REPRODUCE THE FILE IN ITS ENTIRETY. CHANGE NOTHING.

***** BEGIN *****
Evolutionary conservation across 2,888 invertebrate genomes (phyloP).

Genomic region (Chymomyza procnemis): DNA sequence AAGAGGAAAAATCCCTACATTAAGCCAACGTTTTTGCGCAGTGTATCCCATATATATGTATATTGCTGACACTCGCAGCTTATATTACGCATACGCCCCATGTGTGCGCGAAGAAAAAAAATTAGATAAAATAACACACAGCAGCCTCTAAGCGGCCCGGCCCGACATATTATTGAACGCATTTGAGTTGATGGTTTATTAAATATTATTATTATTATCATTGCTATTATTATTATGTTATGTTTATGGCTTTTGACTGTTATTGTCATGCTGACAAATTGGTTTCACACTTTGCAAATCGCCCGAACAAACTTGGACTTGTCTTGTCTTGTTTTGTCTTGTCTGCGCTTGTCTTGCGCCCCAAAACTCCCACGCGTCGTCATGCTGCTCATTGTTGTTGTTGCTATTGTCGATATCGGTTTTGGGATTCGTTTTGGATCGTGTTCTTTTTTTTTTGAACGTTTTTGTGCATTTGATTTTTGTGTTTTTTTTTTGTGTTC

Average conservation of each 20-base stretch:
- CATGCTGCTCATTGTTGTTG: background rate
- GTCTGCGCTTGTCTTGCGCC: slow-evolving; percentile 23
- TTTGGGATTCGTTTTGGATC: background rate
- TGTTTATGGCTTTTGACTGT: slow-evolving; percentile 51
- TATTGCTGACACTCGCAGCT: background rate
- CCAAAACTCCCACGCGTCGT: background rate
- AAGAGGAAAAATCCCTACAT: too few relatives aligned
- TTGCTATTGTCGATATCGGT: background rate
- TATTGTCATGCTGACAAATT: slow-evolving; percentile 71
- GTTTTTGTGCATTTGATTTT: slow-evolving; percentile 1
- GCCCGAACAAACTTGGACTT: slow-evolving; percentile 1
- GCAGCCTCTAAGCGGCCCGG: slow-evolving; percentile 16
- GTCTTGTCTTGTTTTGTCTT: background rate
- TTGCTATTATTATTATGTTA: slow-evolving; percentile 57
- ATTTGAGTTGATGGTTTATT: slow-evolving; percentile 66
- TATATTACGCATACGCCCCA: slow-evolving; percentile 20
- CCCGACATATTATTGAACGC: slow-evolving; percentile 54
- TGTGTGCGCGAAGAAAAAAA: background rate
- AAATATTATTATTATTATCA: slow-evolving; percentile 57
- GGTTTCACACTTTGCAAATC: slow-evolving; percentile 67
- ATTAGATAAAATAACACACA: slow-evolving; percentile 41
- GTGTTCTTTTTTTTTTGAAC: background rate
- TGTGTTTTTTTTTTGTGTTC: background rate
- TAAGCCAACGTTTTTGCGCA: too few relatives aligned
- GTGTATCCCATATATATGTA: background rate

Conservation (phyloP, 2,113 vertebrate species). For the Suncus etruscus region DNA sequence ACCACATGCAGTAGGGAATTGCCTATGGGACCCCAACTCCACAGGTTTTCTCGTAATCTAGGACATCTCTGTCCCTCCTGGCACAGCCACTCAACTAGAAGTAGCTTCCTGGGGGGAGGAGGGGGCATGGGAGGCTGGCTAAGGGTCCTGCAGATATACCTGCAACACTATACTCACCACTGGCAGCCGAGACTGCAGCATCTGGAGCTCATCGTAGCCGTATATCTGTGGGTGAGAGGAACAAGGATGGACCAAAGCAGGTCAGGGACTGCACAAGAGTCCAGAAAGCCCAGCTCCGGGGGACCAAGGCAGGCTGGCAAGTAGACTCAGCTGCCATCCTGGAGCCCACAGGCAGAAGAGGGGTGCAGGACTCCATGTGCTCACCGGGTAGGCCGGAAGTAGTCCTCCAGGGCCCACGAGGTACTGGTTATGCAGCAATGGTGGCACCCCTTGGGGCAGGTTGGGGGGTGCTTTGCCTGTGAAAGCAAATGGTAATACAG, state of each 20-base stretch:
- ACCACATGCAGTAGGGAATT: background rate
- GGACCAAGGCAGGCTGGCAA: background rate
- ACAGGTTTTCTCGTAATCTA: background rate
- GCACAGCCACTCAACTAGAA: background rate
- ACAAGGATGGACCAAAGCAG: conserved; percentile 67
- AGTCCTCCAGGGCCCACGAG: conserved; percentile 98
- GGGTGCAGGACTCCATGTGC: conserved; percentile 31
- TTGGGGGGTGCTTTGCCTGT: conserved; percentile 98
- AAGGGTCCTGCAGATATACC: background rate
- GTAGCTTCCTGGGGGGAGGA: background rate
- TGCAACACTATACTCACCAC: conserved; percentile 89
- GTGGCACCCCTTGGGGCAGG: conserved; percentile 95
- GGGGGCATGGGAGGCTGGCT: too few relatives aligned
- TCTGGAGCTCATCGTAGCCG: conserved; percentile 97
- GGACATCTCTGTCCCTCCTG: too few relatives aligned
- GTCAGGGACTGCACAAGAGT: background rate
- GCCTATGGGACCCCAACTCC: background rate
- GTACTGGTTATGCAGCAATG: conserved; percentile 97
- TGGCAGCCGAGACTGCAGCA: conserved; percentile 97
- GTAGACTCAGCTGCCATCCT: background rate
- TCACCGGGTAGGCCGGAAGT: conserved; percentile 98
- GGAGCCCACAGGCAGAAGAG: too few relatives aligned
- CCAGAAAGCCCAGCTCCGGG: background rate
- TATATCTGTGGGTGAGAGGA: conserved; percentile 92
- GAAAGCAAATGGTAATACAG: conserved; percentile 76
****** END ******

Evolutionary conservation across 2,888 invertebrate genomes (phyloP).

Genomic region (Chymomyza procnemis): DNA sequence AAGAGGAAAAATCCCTACATTAAGCCAACGTTTTTGCGCAGTGTATCCCATATATATGTATATTGCTGACACTCGCAGCTTATATTACGCATACGCCCCATGTGTGCGCGAAGAAAAAAAATTAGATAAAATAACACACAGCAGCCTCTAAGCGGCCCGGCCCGACATATTATTGAACGCATTTGAGTTGATGGTTTATTAAATATTATTATTATTATCATTGCTATTATTATTATGTTATGTTTATGGCTTTTGACTGTTATTGTCATGCTGACAAATTGGTTTCACACTTTGCAAATCGCCCGAACAAACTTGGACTTGTCTTGTCTTGTTTTGTCTTGTCTGCGCTTGTCTTGCGCCCCAAAACTCCCACGCGTCGTCATGCTGCTCATTGTTGTTGTTGCTATTGTCGATATCGGTTTTGGGATTCGTTTTGGATCGTGTTCTTTTTTTTTTGAACGTTTTTGTGCATTTGATTTTTGTGTTTTTTTTTTGTGTTC

Average conservation of each 20-base stretch:
- CATGCTGCTCATTGTTGTTG: background rate
- GTCTGCGCTTGTCTTGCGCC: slow-evolving; percentile 23
- TTTGGGATTCGTTTTGGATC: background rate
- TGTTTATGGCTTTTGACTGT: slow-evolving; percentile 51
- TATTGCTGACACTCGCAGCT: background rate
- CCAAAACTCCCACGCGTCGT: background rate
- AAGAGGAAAAATCCCTACAT: too few relatives aligned
- TTGCTATTGTCGATATCGGT: background rate
- TATTGTCATGCTGACAAATT: slow-evolving; percentile 71
- GTTTTTGTGCATTTGATTTT: slow-evolving; percentile 1
- GCCCGAACAAACTTGGACTT: slow-evolving; percentile 1
- GCAGCCTCTAAGCGGCCCGG: slow-evolving; percentile 16
- GTCTTGTCTTGTTTTGTCTT: background rate
- TTGCTATTATTATTATGTTA: slow-evolving; percentile 57
- ATTTGAGTTGATGGTTTATT: slow-evolving; percentile 66
- TATATTACGCATACGCCCCA: slow-evolving; percentile 20
- CCCGACATATTATTGAACGC: slow-evolving; percentile 54
- TGTGTGCGCGAAGAAAAAAA: background rate
- AAATATTATTATTATTATCA: slow-evolving; percentile 57
- GGTTTCACACTTTGCAAATC: slow-evolving; percentile 67
- ATTAGATAAAATAACACACA: slow-evolving; percentile 41
- GTGTTCTTTTTTTTTTGAAC: background rate
- TGTGTTTTTTTTTTGTGTTC: background rate
- TAAGCCAACGTTTTTGCGCA: too few relatives aligned
- GTGTATCCCATATATATGTA: background rate

Conservation (phyloP, 2,113 vertebrate species). For the Suncus etruscus region DNA sequence ACCACATGCAGTAGGGAATTGCCTATGGGACCCCAACTCCACAGGTTTTCTCGTAATCTAGGACATCTCTGTCCCTCCTGGCACAGCCACTCAACTAGAAGTAGCTTCCTGGGGGGAGGAGGGGGCATGGGAGGCTGGCTAAGGGTCCTGCAGATATACCTGCAACACTATACTCACCACTGGCAGCCGAGACTGCAGCATCTGGAGCTCATCGTAGCCGTATATCTGTGGGTGAGAGGAACAAGGATGGACCAAAGCAGGTCAGGGACTGCACAAGAGTCCAGAAAGCCCAGCTCCGGGGGACCAAGGCAGGCTGGCAAGTAGACTCAGCTGCCATCCTGGAGCCCACAGGCAGAAGAGGGGTGCAGGACTCCATGTGCTCACCGGGTAGGCCGGAAGTAGTCCTCCAGGGCCCACGAGGTACTGGTTATGCAGCAATGGTGGCACCCCTTGGGGCAGGTTGGGGGGTGCTTTGCCTGTGAAAGCAAATGGTAATACAG, state of each 20-base stretch:
- ACCACATGCAGTAGGGAATT: background rate
- GGACCAAGGCAGGCTGGCAA: background rate
- ACAGGTTTTCTCGTAATCTA: background rate
- GCACAGCCACTCAACTAGAA: background rate
- ACAAGGATGGACCAAAGCAG: conserved; percentile 67
- AGTCCTCCAGGGCCCACGAG: conserved; percentile 98
- GGGTGCAGGACTCCATGTGC: conserved; percentile 31
- TTGGGGGGTGCTTTGCCTGT: conserved; percentile 98
- AAGGGTCCTGCAGATATACC: background rate
- GTAGCTTCCTGGGGGGAGGA: background rate
- TGCAACACTATACTCACCAC: conserved; percentile 89
- GTGGCACCCCTTGGGGCAGG: conserved; percentile 95
- GGGGGCATGGGAGGCTGGCT: too few relatives aligned
- TCTGGAGCTCATCGTAGCCG: conserved; percentile 97
- GGACATCTCTGTCCCTCCTG: too few relatives aligned
- GTCAGGGACTGCACAAGAGT: background rate
- GCCTATGGGACCCCAACTCC: background rate
- GTACTGGTTATGCAGCAATG: conserved; percentile 97
- TGGCAGCCGAGACTGCAGCA: conserved; percentile 97
- GTAGACTCAGCTGCCATCCT: background rate
- TCACCGGGTAGGCCGGAAGT: conserved; percentile 98
- GGAGCCCACAGGCAGAAGAG: too few relatives aligned
- CCAGAAAGCCCAGCTCCGGG: background rate
- TATATCTGTGGGTGAGAGGA: conserved; percentile 92
- GAAAGCAAATGGTAATACAG: conserved; percentile 76